Telecommunications Policy in Europe
Telecommunications Policy in the European Union
The telecommunications market has been fully liberalised since 1 January 1998. In the longer term, the European Union intends to equip itself with a pan-European electronic network enabling the rapid exchange of images, sound and data among authorities, businesses and individuals.
In February 1997, 68 countries signed the World Trade Organisation’s “Telecom” agreement, the aim of which was to reduce the cost of telephone communications. This agreement, in operation since 1998, embodies the following elements in particular:
since 1998 the United States, Japan and the European Union have been fully open to both internal and external competition;
the transition periods are December 1998 for Spain, 2000 for Ireland, 2005 for Greece and Portugal;
Central and Eastern European countries benefit from other transition periods ranging from 2000 for the Czech Republic to 2005 for Bulgaria.
In July 2000, the European Commission formulated proposals to reform legislation in the telecommunications sector. A range of directives were adopted in February 2002, laying down regulations on the universal service and availability for all telecommunications services, licensing, and access by telecommunications enterprises to the existing physical networks, so they can access their clients directly and maintain unconstrained contact.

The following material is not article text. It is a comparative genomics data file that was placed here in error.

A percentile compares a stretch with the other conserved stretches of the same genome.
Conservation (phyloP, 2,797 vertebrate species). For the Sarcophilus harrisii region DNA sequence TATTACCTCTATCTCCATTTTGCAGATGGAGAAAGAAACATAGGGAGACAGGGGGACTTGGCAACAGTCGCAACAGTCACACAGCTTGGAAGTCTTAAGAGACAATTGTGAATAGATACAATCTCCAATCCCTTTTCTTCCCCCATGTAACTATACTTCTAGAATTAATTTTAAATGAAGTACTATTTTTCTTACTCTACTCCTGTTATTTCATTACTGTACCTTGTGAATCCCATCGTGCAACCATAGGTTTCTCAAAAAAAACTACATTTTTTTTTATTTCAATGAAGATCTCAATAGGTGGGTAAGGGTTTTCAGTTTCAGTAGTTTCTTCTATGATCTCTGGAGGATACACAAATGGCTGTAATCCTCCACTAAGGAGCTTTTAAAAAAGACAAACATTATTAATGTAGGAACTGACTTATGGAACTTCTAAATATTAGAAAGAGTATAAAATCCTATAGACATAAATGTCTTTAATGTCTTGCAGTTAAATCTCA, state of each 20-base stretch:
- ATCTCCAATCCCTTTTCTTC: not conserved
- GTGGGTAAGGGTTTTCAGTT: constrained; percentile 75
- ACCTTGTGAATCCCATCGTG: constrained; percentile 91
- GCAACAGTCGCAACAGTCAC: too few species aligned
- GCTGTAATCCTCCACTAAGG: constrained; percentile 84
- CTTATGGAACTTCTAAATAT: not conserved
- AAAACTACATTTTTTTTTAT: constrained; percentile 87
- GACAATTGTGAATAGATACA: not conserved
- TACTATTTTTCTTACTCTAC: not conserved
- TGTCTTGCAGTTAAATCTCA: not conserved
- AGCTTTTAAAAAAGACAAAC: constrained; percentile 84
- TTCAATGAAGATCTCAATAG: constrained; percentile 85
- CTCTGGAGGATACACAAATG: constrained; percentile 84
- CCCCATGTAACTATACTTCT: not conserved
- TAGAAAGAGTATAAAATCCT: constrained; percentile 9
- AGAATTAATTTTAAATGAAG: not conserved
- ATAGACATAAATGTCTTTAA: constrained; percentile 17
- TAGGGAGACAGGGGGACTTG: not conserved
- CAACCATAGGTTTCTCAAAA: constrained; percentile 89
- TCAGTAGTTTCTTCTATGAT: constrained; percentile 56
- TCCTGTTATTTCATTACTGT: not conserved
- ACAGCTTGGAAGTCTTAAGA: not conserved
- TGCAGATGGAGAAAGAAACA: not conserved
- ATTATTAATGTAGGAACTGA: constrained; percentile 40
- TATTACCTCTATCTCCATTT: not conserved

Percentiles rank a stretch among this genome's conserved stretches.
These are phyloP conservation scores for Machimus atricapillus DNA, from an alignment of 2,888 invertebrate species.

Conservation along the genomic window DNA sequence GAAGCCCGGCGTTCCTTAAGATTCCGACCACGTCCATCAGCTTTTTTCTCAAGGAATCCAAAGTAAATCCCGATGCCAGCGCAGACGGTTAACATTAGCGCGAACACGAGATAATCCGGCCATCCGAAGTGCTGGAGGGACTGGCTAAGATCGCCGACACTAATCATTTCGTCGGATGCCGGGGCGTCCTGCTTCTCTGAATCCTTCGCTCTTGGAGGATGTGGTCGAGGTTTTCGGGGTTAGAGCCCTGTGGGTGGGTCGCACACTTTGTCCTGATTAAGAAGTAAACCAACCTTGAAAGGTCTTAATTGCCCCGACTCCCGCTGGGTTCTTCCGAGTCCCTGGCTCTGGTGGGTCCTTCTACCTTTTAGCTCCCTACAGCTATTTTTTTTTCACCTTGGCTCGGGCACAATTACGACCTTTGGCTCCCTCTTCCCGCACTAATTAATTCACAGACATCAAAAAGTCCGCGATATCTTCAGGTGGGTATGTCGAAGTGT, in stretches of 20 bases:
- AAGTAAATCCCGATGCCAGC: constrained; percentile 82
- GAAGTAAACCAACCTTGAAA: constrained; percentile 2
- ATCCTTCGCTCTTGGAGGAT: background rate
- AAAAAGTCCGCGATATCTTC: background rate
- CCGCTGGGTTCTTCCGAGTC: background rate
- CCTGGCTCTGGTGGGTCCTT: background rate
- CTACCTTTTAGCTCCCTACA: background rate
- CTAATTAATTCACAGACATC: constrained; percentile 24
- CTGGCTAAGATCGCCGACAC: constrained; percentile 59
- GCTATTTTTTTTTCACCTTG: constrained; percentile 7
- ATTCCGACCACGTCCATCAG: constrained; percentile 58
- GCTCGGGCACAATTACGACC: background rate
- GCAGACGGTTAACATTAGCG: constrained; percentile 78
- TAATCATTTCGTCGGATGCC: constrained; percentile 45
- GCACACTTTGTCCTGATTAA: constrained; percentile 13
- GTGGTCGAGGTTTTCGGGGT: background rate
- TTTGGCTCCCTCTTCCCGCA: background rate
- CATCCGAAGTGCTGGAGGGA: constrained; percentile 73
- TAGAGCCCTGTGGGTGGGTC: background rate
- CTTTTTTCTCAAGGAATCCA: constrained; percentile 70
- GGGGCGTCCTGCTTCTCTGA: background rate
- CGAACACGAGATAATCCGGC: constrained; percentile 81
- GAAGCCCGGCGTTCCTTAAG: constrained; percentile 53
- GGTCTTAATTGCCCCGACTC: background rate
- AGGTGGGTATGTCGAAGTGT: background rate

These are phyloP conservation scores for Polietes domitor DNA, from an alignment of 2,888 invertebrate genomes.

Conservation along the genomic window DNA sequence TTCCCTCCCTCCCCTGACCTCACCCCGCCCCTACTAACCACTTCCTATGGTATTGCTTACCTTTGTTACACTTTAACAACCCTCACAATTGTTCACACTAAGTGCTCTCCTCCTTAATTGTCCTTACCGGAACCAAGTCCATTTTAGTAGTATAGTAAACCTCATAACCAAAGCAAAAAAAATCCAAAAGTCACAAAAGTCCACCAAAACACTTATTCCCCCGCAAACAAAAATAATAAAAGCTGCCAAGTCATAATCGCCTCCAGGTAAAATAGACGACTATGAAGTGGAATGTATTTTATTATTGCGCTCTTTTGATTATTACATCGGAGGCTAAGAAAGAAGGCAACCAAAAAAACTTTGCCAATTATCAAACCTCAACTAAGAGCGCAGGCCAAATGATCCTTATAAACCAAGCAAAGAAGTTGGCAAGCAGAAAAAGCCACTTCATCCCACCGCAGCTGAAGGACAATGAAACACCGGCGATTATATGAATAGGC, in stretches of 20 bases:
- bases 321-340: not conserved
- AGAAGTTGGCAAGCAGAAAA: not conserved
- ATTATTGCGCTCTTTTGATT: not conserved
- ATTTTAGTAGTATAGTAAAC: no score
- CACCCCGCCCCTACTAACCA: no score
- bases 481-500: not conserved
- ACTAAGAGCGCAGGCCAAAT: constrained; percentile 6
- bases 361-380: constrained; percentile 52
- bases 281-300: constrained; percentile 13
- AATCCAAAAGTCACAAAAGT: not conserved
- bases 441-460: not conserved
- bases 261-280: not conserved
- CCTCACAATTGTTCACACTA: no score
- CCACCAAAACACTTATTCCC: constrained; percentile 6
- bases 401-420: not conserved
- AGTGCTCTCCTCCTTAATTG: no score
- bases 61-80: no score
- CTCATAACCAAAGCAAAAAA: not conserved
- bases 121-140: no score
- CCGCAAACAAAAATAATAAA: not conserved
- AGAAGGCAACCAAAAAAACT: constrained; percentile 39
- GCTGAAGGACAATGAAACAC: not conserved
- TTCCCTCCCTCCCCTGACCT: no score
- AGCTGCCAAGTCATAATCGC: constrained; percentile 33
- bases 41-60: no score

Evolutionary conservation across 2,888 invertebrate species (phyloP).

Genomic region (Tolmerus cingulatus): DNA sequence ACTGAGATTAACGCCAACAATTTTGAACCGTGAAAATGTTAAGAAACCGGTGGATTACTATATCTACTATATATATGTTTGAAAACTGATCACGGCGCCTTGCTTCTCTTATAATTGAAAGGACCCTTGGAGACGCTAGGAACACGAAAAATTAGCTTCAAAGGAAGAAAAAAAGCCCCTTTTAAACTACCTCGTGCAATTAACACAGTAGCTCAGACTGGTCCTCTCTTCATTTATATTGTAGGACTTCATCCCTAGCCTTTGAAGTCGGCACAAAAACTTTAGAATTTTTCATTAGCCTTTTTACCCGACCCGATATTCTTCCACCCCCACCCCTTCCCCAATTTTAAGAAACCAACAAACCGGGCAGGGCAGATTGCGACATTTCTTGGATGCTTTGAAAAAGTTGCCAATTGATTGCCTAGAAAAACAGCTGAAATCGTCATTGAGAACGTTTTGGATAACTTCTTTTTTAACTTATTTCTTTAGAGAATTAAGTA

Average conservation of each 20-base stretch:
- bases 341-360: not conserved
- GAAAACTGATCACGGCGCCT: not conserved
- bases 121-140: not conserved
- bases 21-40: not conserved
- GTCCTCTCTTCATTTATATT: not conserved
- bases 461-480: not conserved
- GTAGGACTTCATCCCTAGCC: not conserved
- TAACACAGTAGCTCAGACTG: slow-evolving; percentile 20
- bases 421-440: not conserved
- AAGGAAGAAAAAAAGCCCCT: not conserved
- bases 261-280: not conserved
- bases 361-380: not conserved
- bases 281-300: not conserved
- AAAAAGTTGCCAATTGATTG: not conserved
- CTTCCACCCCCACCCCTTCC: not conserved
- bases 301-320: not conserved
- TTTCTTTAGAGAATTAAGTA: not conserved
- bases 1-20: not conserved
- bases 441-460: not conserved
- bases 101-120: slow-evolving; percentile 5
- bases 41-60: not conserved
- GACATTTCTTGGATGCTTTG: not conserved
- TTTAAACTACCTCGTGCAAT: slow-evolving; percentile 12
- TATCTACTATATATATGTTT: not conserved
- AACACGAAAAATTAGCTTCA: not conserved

Working Party on Telecommunications and Information Society
The working party deals with policy issues concerning information and communication technologies. Much of the work is related to the Digital Agenda for Europe, which aims to help create a coherent digital economy in Europe by 2020.